The pdf provides about half a page of random encounter charts and a player-friendly version of the overland map, but not ones for the complex.

 

Conclusion:

Editing and formatting aren’t that great – while the amount of typos is still tolerable, there are quite a few punctuation errors and repetitions of words that make this module not particularly fun to read. Which unfortunately becomes a theme. Layout adheres to a relatively printer-friendly 2-column standard that doesn’t hurt the eyes and is easy to read. Artworks are stock and fitting, whereas cartography is full color and ok, but honestly nothing to write home about. The lack of player-friendly maps of the dungeon and total lack of maps of the gnoll camp further hurt this module. Also: It has no bookmarks. No bookmarks. That’s just not up to any standard set by almost all other 3pps. Also: The fact that the statblocks in the encounters do not specify how many foes there are annoys me to no end.

 

Don’t get me wrong – I don’t object to cliché, been there, done that storylines – as long as the module is well-crafted, features something interesting. And this is where the module fails miserably. From the painfully generic hamlet to all encounters – tactic-wise there are some good ideas here, but damn – if terrain is there, it is not used. Time and again, the module devolves into making its locations opaque by failing to specify the dimensions of the respective battlefields and failing to provide proper terrain usage. At first, I thought this module was intended for beginner DMs and groups – why? Because it is RIDICULOUSLY EASY.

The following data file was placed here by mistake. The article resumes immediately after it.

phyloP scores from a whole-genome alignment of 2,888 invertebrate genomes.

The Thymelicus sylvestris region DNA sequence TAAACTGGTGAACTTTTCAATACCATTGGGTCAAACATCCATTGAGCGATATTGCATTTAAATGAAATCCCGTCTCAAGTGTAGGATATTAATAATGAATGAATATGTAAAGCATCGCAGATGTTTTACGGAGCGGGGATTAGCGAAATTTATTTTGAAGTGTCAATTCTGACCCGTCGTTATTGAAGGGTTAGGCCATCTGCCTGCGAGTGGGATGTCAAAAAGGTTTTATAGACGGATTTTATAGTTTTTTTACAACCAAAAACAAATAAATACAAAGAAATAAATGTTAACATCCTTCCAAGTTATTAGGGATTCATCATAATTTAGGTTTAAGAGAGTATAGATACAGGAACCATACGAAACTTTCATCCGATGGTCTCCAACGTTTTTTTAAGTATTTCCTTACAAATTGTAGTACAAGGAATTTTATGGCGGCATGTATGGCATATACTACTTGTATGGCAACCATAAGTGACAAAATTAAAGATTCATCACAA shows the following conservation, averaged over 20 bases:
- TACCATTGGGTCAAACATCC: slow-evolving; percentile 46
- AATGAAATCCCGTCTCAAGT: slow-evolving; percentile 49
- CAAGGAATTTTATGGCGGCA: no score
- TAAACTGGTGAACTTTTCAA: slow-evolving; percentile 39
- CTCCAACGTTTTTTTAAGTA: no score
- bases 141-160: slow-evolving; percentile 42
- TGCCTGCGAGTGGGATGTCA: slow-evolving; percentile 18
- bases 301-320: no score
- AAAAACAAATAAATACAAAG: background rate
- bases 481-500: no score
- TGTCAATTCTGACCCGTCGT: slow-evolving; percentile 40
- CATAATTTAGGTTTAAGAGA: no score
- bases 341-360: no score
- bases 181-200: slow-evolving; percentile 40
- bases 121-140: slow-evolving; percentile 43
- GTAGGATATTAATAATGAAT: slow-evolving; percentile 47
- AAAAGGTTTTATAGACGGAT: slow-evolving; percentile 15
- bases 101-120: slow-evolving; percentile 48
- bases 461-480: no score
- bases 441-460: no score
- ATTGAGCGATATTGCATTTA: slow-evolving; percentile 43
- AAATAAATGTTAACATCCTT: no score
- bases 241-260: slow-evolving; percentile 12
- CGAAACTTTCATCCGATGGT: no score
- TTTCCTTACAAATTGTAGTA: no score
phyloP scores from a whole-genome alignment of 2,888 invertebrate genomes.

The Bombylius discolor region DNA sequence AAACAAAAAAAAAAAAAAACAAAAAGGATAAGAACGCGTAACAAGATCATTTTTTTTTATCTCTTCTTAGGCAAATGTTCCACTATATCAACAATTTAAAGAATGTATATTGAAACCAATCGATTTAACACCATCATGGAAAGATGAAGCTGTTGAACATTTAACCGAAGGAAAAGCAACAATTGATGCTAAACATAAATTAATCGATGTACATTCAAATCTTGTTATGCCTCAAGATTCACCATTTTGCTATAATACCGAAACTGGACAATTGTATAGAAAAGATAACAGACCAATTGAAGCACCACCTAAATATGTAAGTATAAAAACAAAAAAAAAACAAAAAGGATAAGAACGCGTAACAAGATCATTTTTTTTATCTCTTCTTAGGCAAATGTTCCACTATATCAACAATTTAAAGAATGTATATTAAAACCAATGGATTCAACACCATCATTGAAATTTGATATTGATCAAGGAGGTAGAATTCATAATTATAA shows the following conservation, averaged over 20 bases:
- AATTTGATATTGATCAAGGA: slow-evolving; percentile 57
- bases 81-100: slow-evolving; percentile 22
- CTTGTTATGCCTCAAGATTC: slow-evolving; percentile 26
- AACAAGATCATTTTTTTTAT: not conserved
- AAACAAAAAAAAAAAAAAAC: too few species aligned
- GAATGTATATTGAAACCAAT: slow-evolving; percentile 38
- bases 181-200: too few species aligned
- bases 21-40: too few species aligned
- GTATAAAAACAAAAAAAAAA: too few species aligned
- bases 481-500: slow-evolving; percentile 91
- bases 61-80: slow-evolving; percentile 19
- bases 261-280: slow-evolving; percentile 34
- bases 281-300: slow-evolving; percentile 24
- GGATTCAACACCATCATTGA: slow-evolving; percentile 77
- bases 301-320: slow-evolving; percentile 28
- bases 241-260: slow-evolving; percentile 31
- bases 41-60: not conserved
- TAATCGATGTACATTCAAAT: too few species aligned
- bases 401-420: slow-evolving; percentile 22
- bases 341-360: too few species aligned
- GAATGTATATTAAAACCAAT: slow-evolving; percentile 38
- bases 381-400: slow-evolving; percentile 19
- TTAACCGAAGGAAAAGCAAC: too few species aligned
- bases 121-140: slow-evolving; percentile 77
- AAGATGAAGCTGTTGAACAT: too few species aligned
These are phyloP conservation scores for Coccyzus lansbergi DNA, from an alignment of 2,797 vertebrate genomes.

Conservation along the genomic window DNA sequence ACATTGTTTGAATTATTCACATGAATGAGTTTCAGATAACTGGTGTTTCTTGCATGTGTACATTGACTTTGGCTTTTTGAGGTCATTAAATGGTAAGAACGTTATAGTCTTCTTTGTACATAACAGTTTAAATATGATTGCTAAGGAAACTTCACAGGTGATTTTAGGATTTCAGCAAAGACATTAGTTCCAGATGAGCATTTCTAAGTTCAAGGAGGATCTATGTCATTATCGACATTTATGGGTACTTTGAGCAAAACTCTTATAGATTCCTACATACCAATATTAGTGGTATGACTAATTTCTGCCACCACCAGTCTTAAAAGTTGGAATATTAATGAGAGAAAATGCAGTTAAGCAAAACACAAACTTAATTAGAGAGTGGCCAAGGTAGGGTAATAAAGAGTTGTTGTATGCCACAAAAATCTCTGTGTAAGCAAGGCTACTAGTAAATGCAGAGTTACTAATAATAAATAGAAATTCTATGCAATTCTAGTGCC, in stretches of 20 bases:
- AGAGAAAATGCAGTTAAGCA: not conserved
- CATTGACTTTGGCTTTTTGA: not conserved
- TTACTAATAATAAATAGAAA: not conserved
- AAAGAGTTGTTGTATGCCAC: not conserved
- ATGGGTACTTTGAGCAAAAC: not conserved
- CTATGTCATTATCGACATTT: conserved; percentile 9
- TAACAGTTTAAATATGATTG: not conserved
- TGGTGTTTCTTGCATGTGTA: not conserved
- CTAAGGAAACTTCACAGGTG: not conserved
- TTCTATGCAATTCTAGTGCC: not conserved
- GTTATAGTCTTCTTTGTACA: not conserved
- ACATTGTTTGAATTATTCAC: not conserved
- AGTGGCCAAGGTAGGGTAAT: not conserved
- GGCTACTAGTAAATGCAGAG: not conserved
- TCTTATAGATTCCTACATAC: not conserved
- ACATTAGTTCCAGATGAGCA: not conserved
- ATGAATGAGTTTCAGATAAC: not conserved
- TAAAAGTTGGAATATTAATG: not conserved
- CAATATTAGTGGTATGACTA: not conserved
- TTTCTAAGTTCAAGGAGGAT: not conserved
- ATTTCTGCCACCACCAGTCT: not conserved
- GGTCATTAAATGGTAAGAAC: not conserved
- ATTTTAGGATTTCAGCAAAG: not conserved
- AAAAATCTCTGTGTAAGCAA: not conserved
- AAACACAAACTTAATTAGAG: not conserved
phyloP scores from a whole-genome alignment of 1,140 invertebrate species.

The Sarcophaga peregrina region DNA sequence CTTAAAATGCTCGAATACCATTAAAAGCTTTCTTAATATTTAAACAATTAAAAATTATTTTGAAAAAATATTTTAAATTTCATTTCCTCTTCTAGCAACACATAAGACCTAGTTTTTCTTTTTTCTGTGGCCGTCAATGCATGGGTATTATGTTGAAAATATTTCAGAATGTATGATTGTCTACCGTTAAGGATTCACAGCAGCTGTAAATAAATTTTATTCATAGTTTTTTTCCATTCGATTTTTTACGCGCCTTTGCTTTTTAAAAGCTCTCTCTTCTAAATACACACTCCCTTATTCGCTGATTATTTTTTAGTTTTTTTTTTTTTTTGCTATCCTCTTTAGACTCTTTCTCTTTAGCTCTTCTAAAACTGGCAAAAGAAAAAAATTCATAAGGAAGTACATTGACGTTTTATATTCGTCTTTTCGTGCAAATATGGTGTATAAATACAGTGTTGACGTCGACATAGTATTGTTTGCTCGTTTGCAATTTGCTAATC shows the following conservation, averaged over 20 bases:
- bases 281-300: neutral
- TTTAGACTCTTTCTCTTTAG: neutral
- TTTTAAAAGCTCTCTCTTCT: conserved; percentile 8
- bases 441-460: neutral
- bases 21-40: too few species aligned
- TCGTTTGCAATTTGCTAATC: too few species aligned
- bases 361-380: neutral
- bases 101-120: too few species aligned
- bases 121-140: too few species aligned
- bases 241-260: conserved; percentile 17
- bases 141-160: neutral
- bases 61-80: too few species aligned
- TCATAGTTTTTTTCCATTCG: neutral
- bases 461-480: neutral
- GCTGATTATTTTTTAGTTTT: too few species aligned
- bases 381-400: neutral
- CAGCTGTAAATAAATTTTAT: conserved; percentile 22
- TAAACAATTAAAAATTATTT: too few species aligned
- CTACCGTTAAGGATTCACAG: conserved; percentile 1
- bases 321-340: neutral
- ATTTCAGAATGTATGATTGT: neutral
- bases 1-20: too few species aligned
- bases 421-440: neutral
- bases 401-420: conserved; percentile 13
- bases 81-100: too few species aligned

Seriously. My PCs would WALTZ through this with nary a scratch – and the absence of haunts or any traps beyond standard fare means that experienced players will get no satisfaction out of this one. And while I enjoy the relatively abundant read-aloud text, it simply is not captivating, leaves out crucial information and makes running e.g. the slaver camp abstract and harder on the DM than it should. And there’s the complete non-sequitur dragon-encounter as a sudden difficulty-bump right in the middle of the module, which, when played up by the DM (and supplemented by proper terrain usage/rules that the pdf omits), will quite possibly result in a lot of dead PCs/a TPK. The module also provides notes on difficult encounters and scaling, but no scaled statblocks or proper crunch – the advice, again, remains abstract.